Ruth said...

Maureen, your response is right on. I have similar reactions. Thank you for putting so well.

Ruth said...

Oops...insert \it\ after the putting!!

Carlene said...

I agree, the niche for this kind of thoughtful and thought-filled work is relatively small, but I also seem to think that this is a very flowery cop-out. There are millions of teachers, scholars, and other careful readers out there who yearn to hear a kindred voice. I no longer subscribe to the English Journal, but I seem to remember that there were scads of books not nearly as nice as this dealing with far less interesting topics. How can there be so many "writing prompts" handbooks, for example, but no meaty books that one could read, reference, and connect with? Bah. Maybe it's time to self-publish it? Just a thought. I loved Wes McNair's Mapping the Heart...maybe the press that published that collection of essays would be interested?

Christopher said...

" There are millions of teachers, scholars, and other careful readers out there who yearn to hear a kindred voice," you say, Carlene. And of course you're right -- but perhaps they don't have to pay for it in order to have it in their lives. There are millions of excellent writers everywhere, and that's no exaggeration either, millions or more, but there never has been and never will be the resources to publish all of them, or even a tiny fraction. Because publishing is not the only or even the primary way those "millions of teachers, scholars and other careful readers" share their views with one another -- they also talk, debate, give lectures, formal or over a beer, go for walks, hikes, work together, and of course write letters, e-mails and I suspect even tweet. Even bloggers do it, and what a pleasure it is to pop in on Dawn Potter's stream any morning to get treated to a snippet of the best writing in English you can find anywhere in the world -- for free! Everyday at sunrise with your first cup of coffee you can, or in my case at the antipodes sheltering from the heat in the late afternoon.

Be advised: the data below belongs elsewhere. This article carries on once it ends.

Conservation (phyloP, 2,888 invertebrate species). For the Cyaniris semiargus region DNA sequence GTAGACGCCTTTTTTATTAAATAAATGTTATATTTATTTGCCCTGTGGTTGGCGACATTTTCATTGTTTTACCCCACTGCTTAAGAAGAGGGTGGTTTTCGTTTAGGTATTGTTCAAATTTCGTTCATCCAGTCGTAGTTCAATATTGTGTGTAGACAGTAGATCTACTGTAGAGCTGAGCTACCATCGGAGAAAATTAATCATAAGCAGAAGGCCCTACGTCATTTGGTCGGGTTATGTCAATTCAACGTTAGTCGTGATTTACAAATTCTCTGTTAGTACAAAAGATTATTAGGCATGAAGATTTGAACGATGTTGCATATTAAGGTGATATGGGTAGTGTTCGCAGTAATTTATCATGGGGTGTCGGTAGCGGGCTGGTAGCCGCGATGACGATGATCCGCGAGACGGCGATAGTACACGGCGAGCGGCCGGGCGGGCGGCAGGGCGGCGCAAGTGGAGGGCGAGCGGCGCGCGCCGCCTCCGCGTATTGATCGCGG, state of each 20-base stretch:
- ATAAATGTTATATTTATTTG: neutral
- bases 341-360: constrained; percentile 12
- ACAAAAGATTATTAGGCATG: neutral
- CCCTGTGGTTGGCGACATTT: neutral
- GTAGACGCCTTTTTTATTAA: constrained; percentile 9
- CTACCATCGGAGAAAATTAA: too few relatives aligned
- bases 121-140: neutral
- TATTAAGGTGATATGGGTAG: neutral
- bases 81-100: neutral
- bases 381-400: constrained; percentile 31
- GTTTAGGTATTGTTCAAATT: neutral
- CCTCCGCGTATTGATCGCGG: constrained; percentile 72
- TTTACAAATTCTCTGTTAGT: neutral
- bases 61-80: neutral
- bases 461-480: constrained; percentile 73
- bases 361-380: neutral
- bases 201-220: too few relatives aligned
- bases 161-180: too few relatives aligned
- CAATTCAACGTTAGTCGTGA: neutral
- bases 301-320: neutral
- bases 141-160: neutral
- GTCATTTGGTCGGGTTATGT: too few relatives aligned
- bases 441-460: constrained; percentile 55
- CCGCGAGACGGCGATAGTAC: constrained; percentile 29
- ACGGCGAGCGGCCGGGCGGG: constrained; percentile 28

The same goes for painting, carving, sewing and cooking -- there are millions and millions of great artists out there that nobody pays to experience or talk about any of their art, but it's nevertheless genius wonderful.

It's a historically very rare and unsustainable phenomenon that witnesses an artist as great yet provincial as Dawn Potter getting paid where she lives on her small, hard-scrabble farm in Harmony Maine. We're so spoiled and naive when we think art generates money by nature, which it never has anywhere else but in America today. Art is what an artist does anyway even if nobody notices, and and artists are everywhere!

Publishing in America today is like teaching at a so-called 'good college' in preparation for a 'nice living'-- Americans are so monumentally naive and isolated when they assume that all artists live on nice campuses with lawns as well as in the country with gardens AND get paid!


Christopher said...

Just to remind you that this is always a primary theme on this site, a theme which is always a source of discomfort for artists who refuse to come in from the cold.

Which means the artist at home like everywhere: Dawn Potter: Poems, essays, music, reading & teaching projects, and what I made for dinner.

I think we hit it particularly well here: http://dlpotter.blogspot.com/2013/04/this-week-big-news-around-here-is-north.html